The first time I met the small girl in the stroller, I knew she was going to die. She was just 2 at the time, and she had been born with a rare and terminal unknown disease. There was no hope for treatment.
At the time, there was also no hope to help end her suffering.
In the clinic, she sat slumped to one side of her stroller, her eyes floating aimlessly unable to focus. She’d already had multiple seizures by 9 a.m. despite a cocktail of experimental drugs.
The seizures had left her unable to eat, walk, talk or engage in any meaningful way, and she was almost assuredly in pain after many surgical interventions. She was now decompensating quickly — yet still not quickly enough to end her suffering immediately.
The girl was one of the handful of kids from my work in clinical research who showed me the many shades of gray in medical assistance for terminal illnesses.
There were no laws in her case that would have allowed medical professionals to end her life with medical aid. Instead, she was forced to live out her remaining months in increasing agony while we all watched helplessly.
For her parents, watching their child die a slow death also came with immense guilt for wishing their child would die sooner rather than later. After all, if society says it isn’t legal to end the suffering early, what kind of monster must you be to wish for your child to die?
The girl has long since passed away, but I think of her and her family often. Much to my disappointment, not much would be different in her case today.
Only 10 states — including Colorado — and Washington, D.C., have death with dignity laws permitting a terminal patient the right to die. Not one of them extends the right to terminally ill patients under 18. Most expert panels will also automatically exclude patients in certain categories of illness, such as those with mental health diagnoses, out of admittedly reasonable ethical concerns.
Yet it would seem that as an area ripe for ethical missteps, we’ve simply taken to avoiding the tough cases altogether — a move that easily comes at the expense of patients unwittingly stuck in the gray areas.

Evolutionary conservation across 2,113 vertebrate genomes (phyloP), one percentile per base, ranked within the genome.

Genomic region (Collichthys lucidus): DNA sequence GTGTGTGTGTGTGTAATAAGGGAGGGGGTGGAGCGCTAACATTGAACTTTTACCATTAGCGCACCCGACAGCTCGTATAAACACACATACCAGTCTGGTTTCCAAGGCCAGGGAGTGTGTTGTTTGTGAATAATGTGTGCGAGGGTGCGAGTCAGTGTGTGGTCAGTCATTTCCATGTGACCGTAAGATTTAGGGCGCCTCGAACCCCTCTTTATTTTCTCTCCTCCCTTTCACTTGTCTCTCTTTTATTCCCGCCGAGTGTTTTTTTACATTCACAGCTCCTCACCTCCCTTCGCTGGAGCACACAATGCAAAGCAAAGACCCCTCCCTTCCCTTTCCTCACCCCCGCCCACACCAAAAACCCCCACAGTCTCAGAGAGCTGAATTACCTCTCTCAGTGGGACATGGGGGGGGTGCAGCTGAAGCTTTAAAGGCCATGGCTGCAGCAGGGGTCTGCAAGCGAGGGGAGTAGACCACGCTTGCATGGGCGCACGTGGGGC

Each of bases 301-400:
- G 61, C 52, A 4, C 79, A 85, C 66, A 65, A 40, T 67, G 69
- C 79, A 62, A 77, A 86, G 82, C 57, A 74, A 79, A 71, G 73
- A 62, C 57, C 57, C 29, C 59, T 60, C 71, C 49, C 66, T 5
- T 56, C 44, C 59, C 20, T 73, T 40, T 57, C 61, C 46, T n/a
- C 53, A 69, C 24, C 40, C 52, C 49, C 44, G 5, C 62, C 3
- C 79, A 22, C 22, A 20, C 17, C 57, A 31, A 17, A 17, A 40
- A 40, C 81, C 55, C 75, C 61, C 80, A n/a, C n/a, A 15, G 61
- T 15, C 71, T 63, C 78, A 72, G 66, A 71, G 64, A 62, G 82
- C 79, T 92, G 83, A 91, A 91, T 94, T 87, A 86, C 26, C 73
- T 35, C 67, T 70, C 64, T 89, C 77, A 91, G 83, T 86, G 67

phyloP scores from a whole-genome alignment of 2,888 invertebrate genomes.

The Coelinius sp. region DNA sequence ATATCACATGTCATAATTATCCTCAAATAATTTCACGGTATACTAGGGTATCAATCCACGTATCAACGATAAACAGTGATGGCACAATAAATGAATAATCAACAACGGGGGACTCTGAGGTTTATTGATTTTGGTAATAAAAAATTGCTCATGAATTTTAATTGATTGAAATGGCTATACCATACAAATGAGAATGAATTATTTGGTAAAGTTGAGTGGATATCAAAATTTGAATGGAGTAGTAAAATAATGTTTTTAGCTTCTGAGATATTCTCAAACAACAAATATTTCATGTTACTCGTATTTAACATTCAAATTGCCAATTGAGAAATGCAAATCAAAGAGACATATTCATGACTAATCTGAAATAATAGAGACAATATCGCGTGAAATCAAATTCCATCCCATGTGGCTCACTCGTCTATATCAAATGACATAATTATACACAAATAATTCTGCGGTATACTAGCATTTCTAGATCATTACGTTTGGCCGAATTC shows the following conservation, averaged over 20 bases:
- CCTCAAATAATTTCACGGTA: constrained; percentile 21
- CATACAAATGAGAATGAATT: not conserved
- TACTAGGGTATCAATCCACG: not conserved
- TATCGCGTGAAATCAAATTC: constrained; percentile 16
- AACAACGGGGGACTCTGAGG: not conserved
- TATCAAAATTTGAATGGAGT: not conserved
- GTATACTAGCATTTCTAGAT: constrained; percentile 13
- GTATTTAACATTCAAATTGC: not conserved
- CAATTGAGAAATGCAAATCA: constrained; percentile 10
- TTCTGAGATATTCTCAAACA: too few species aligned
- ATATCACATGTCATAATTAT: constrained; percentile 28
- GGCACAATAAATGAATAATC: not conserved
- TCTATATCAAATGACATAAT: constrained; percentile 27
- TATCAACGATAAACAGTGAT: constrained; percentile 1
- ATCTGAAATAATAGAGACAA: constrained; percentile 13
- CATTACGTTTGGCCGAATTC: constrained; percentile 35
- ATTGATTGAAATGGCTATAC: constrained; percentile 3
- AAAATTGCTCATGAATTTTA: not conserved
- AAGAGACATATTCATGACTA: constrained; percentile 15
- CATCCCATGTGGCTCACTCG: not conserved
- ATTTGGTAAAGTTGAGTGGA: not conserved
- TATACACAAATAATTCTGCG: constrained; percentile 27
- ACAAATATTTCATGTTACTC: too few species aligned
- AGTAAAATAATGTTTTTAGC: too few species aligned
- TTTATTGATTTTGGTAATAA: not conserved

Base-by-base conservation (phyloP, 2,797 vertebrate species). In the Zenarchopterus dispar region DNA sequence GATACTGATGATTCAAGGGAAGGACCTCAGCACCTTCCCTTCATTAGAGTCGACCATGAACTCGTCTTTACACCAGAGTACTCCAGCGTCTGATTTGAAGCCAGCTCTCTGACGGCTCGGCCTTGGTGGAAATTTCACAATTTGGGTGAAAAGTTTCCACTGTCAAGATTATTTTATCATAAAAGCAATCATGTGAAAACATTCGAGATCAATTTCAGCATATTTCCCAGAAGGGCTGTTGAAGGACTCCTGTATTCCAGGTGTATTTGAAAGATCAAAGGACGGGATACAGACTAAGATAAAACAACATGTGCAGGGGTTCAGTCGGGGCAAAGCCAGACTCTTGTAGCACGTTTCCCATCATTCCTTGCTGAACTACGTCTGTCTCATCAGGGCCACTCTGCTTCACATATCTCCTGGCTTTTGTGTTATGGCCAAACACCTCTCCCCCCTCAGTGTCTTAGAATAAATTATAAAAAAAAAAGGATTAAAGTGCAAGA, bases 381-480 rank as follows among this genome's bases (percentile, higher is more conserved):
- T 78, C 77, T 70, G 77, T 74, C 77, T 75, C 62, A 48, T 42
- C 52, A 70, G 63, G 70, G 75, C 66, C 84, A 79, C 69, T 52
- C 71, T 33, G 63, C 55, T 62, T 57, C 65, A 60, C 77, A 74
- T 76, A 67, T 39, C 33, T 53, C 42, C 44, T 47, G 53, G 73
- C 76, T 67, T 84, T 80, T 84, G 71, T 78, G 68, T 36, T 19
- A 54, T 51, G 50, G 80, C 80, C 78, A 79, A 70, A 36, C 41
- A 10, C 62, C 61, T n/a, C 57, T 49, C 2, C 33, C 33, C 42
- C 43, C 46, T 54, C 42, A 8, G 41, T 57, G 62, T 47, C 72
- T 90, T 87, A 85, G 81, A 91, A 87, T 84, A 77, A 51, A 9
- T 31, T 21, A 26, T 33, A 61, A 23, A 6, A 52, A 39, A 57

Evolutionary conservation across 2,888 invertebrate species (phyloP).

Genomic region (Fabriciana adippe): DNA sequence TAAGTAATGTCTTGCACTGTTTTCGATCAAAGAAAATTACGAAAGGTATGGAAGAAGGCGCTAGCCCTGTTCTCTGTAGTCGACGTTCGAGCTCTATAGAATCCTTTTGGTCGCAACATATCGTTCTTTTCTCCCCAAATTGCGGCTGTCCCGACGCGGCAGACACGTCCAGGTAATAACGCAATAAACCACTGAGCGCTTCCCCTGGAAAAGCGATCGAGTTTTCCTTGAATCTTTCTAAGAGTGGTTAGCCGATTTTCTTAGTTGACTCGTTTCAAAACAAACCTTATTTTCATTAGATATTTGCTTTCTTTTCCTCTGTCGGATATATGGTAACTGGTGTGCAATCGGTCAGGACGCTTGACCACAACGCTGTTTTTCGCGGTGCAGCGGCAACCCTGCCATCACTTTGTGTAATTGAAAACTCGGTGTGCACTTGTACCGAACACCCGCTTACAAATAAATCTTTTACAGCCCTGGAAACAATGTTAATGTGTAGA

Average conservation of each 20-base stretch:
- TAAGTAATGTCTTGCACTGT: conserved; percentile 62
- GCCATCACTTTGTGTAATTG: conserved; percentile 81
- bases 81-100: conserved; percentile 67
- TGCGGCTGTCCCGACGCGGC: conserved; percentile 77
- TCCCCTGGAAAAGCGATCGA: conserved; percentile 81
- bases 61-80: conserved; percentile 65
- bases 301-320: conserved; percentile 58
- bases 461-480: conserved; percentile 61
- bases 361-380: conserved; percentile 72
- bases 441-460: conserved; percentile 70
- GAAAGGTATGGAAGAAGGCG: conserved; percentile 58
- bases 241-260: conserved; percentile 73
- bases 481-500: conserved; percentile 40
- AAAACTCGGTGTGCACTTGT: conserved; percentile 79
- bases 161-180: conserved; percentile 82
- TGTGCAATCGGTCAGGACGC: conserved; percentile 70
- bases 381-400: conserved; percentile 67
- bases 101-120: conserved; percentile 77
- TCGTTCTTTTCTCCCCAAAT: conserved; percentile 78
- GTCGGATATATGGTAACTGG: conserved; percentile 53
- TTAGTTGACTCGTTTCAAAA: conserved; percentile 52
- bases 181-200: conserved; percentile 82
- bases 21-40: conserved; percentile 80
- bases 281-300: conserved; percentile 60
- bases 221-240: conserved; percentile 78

It’s from this experience — as well as brief work on an inpatient cardiac anorexia nervosa study — that I was stunned and grateful to read about Denver Dr. Jennifer Gaudiani’s recent paper on the right to aid terminally ill anorexia nervosa patients.
Anorexia nervosa falls under mental health diagnoses, meaning many experts have avoided the topic professionally and politically for years fearing blowback. It’s for this reason that it’s all the more impressive Gaudiani has taken a public and professional stance, arguing that in very severe cases of AN, it ravages the body so extensively that it should be defined by all the same stages of terminal illness, and, ultimately, be considered equally valid for medically assisted dying in very specific cases.
Challenging such an ethical gray space is incredibly forward-thinking given we haven’t even come to accept death with dignity laws as a nation yet. Still, having seen terminal illnesses first hand, it’s hard to imagine a situation where an expert like Gaudiani isn’t acting in the best interest of her patients — and judgments suggesting a physician is acting out of nefarious or ill-considered intent often come across as being far more concerned about easing one’s own fears or sense of helplessness about people dying than about offering compassion to those who need it.
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The reality is that as humans we will all eventually die, and for those facing terminal illness there is much progress to be made in ensuring compassionate transitions. Especially in light of Gaudiani’s bold efforts, it would seem critical to adopt death with dignity laws more widely, although in a new way.
It is clearly too difficult to define qualifying cases by strokes of broad inclusion or exclusion such as ages or illness, and rather considerations should be made with a far more discerning case-by-case approach.
For the sake of people in the gray spaces, I hope one day we might come to recognize the right to die on one’s own terms in terminal illness as a fundamental human right. Although it may not be the happy ending we want, for some, it just might be the peaceful ending they need.
Trish Zornio is a scientist, lecturer and writer who has worked at some of the nation’s top universities and hospitals. She’s an avid rock climber and was a 2020 candidate for the U.S. Senate in Colorado.
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